The Forestry Commission's health-push is called Active Woods and is backed by the British Heart Foundation. Cycling plays a key role in forest recreation plans. A good example of how provision leads to demand will be seen with the 13th March opening of Follow the Dog, a 7-mile Gary Fisher-sponsored XC MTB route in Cannock Chase Forest, near Rugeley, Staffs. This has been constructed by Chase Trails, a group of local enthusiasts working in partnership with Swinnerton Cycles and the Forestry Commission.

Tree org wants fatties off sofas and into woods

A Jack Russell called Zak is set to be immortalised with the opening of the West Midland’s first ever purpose-built cross country mountain bike route in Cannock Chase Forest, near Rugeley, Staffs. The seven mile trail, called Follow the Dog, will give riders a chance to enjoy a ride through the 8700 acre beauty spot, while protecting sensitive terrain elsewhere in the Chase Area of Outstanding Natural Beauty.

The route will be officially opened on Sunday 13 March, with demonstration rides, trade stands, displays, music, a hog roast (note, not dog roast) and the rider to cut the ribbon will be Gary Fisher, one of the founding fathers of mountain biking.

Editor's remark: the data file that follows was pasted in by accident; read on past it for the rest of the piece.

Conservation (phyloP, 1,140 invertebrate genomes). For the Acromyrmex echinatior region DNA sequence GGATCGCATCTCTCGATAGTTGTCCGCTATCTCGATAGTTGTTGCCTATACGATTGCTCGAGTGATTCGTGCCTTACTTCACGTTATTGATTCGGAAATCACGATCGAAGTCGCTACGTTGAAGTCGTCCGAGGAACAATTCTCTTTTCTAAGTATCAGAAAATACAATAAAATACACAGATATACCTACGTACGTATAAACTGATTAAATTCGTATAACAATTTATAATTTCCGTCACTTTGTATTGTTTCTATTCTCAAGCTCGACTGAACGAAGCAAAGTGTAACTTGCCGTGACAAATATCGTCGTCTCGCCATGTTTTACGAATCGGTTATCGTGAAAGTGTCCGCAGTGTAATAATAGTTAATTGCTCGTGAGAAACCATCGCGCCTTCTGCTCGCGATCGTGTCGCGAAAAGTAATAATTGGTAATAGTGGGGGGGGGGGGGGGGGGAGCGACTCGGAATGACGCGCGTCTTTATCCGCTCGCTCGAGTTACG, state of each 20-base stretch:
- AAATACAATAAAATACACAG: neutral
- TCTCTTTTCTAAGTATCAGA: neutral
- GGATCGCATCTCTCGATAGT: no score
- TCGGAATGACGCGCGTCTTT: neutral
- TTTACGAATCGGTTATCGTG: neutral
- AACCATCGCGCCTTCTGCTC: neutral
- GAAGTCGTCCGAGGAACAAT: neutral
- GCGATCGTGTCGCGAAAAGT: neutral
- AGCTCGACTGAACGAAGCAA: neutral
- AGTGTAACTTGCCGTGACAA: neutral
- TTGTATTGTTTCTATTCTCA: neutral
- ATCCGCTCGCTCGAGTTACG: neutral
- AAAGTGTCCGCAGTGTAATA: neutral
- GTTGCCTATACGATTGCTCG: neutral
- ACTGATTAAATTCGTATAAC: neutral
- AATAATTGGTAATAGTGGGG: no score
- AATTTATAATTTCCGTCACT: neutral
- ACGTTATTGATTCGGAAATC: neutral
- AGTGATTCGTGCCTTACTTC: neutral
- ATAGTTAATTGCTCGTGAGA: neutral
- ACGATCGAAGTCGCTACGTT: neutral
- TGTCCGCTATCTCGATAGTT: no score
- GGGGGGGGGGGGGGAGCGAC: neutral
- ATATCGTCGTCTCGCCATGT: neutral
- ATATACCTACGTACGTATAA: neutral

Georgina High, Forestry Commission Recreation Ranger, said: "Building the route has taken two years and is an enormous achievement, especially on the part of volunteers who have invested thousands of hours of hard labour. All the partners share the same vision of creating world class, sustainable, biking facilities in Cannock Chase Forest. With over one million people visiting each year, such trails will allow us to balance the needs of all woodland users, ensuring bikers can enjoy high quality rides away from sensitive sites.

"And of course, it gives people chance to put into practise our Active Woods message that a few hours in the saddle can put years on your life."

The Follow the Dog trail is the brainchild of Gary Galpin, from Milford, and Stuart Tite, from Rugeley, who formed Chase Trails and recruited a small army of like-minded enthusiasts to help them build the route, inspired by similar trails in Wales. They worked alongside Forestry Commission engineers, building bridges, clearing trees and surfacing the route with local materials. Even Galpin’s mutt lent a paw. At one stage, when faced with a host of possible routes for the trail to go, they opted to forge ahead in the pooch’s paw marks, hence the name Follow the Dog.

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